Tesla's strategy of selling its own cars through its own Tesla-branded stores doesn't sound all that controversial. Gadget makers like Apple (aapl) have long directly sold their computers, phones, and tablets in shopping malls and downtowns across the country.
However, car dealers and some auto makers oppose Tesla's sales model and have successfully lobbied a handful of states to block car makers from directly selling cars to customers. In those states, like Texas, Tesla builds showrooms where customers can learn about the cars but can't buy them in the store.
But why does Tesla (tsla) go to such lengths to buck the traditional independent dealer system? In recent years, the company has spent heavily building new stores around the world.
On Tuesday, Tesla's general council, Todd Maron, gave a detailed explanation before the Federal Trade Commission about why Tesla needs to sell its cars itself. The FTC's opinion is that states shouldn't block direct car sales.
Maron gave these seven reasons why Tesla wants to sell cars in an entirely new way:
1). Go to the customer: Traditional independent dealerships are usually built on large plots of land in out-of-the-way locations, noted Maron. In contrast, Tesla stores are better off in areas that have a lot of foot traffic, he said. Some are in places like malls and city centers. The stores also benefit from being much smaller and more intimate.
That's because potential Tesla customers need to learn about both Tesla and electric cars, explained Maron. Electric cars are new technology, and Tesla stores need to be both education centers and conveniently located, he said. When Apple built its stores, Steve Jobs used similar reasoning about wanting to educate customers about his company's unusual gadgets.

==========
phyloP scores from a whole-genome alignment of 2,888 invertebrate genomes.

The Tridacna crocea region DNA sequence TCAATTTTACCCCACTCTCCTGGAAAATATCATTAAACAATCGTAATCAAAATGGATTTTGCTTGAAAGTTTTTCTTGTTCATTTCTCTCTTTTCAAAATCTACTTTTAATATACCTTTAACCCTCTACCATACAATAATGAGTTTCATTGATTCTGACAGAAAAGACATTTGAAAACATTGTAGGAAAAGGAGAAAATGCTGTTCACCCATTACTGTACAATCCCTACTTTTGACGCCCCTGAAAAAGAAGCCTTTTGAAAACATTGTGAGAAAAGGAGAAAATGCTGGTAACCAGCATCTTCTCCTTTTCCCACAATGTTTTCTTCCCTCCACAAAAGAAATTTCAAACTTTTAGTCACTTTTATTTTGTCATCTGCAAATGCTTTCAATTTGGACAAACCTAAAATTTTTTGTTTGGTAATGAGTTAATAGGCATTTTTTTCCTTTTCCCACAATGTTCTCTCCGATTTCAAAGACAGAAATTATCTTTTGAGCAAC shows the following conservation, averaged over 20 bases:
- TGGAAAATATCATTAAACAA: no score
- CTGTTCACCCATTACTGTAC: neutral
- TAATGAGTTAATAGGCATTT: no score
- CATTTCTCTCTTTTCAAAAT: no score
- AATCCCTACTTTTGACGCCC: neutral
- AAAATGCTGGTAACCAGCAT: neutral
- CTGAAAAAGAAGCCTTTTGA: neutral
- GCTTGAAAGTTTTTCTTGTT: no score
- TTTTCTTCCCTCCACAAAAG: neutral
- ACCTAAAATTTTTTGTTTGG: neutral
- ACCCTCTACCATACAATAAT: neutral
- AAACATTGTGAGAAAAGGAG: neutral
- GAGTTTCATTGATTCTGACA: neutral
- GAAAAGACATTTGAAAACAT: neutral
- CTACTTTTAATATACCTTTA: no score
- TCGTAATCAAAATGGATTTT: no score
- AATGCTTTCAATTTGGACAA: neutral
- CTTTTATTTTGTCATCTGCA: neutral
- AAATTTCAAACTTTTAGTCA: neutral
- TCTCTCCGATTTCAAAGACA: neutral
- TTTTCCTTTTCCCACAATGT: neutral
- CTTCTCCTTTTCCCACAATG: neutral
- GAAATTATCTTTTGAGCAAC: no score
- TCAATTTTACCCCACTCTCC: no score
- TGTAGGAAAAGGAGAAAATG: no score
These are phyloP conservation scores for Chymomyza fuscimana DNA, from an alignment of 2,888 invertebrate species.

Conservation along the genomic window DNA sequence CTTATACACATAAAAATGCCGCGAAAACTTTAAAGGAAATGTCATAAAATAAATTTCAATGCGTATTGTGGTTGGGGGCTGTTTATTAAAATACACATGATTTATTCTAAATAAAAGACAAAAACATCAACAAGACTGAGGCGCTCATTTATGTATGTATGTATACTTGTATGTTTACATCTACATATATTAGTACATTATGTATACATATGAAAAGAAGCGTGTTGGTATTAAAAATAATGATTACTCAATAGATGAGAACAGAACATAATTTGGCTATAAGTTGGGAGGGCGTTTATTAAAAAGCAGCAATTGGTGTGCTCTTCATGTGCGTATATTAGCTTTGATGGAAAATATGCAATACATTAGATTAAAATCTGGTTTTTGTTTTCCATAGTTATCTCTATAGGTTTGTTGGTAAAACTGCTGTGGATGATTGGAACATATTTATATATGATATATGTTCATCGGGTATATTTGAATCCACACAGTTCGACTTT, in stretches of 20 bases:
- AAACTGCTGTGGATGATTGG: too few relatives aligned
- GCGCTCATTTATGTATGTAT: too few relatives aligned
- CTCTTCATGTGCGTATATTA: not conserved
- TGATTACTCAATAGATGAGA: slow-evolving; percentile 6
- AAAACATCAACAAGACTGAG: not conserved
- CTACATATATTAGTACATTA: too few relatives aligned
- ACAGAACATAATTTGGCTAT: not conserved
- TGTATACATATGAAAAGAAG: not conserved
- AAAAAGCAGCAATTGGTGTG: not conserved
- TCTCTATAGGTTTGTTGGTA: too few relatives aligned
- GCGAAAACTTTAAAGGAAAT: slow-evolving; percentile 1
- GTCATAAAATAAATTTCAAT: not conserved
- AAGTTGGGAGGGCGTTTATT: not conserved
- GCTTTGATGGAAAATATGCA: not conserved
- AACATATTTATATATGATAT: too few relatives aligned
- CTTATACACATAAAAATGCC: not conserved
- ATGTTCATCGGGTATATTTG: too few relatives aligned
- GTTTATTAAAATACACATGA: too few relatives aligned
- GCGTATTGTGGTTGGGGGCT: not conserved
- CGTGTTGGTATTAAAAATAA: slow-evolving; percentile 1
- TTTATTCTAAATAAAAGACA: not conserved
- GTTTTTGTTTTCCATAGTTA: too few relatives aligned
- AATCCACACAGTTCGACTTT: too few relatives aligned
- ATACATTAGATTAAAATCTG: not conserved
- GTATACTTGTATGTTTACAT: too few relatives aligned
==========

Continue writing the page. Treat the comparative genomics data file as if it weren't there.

2). No inventory: Traditional car dealers focus on inventory. Once they get a car onto a lot, they move it out as quickly as possible. But Tesla cars are made and sold in a completely different way. Oftentimes, customers customize their cars like picking paint colors and choosing accessories. And because Tesla shipped about 50,000 last year, customers usually have to wait months to get their cars.
3). Education process: Unlike customers at traditional dealers who come in to get the lowest price, potential Tesla customers go into Tesla stores to learn about the technology. Tesla reps often spend hours with customers to teach them where they can charge Tesla cars, the size of government electric car incentives, and how much they can expect to pay in electricity versus gas. Car sales staff at traditional independent dealers would likely be unwilling to spend the time to educate the customer about Tesla cars, said Maron.
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4). Different business model: Tesla makes a profit from selling its electric cars. But traditional dealers make more money from selling services, tuneups and add-ons than they do from selling cars, said Maron. Electric cars have fewer service requirements like oil changes than gas-powered cars do.
5). Advertising: Traditional auto dealers rely on auto makers to fund their advertising, said Maron. But he said that Tesla doesn't do traditional advertising and wouldn't let another company do it for them. That's just another reason why the traditional dealer model isn't compatible with Tesla, noted Maron.
6). Dealers won't make money: Perhaps the most compelling reason, said Maron, is that traditional franchise dealers won't be able to make money from selling Tesla's cars. Dealers mark up cars they sell to make a profit. But a customer could just go online, or to a neighboring state, and buy a Tesla car without the additional markup.
7). Gas conflict of interest: Tesla is striving to replace gas-powered cars with its electric cars, and promotes its models as superior to those with internal combustion engines. However, the vast majority of cars sold through dealers are gas-powered cars. Tesla's Maron said that dealers, therefore, wouldn't be the good advocates for electric cars that Tesla needs.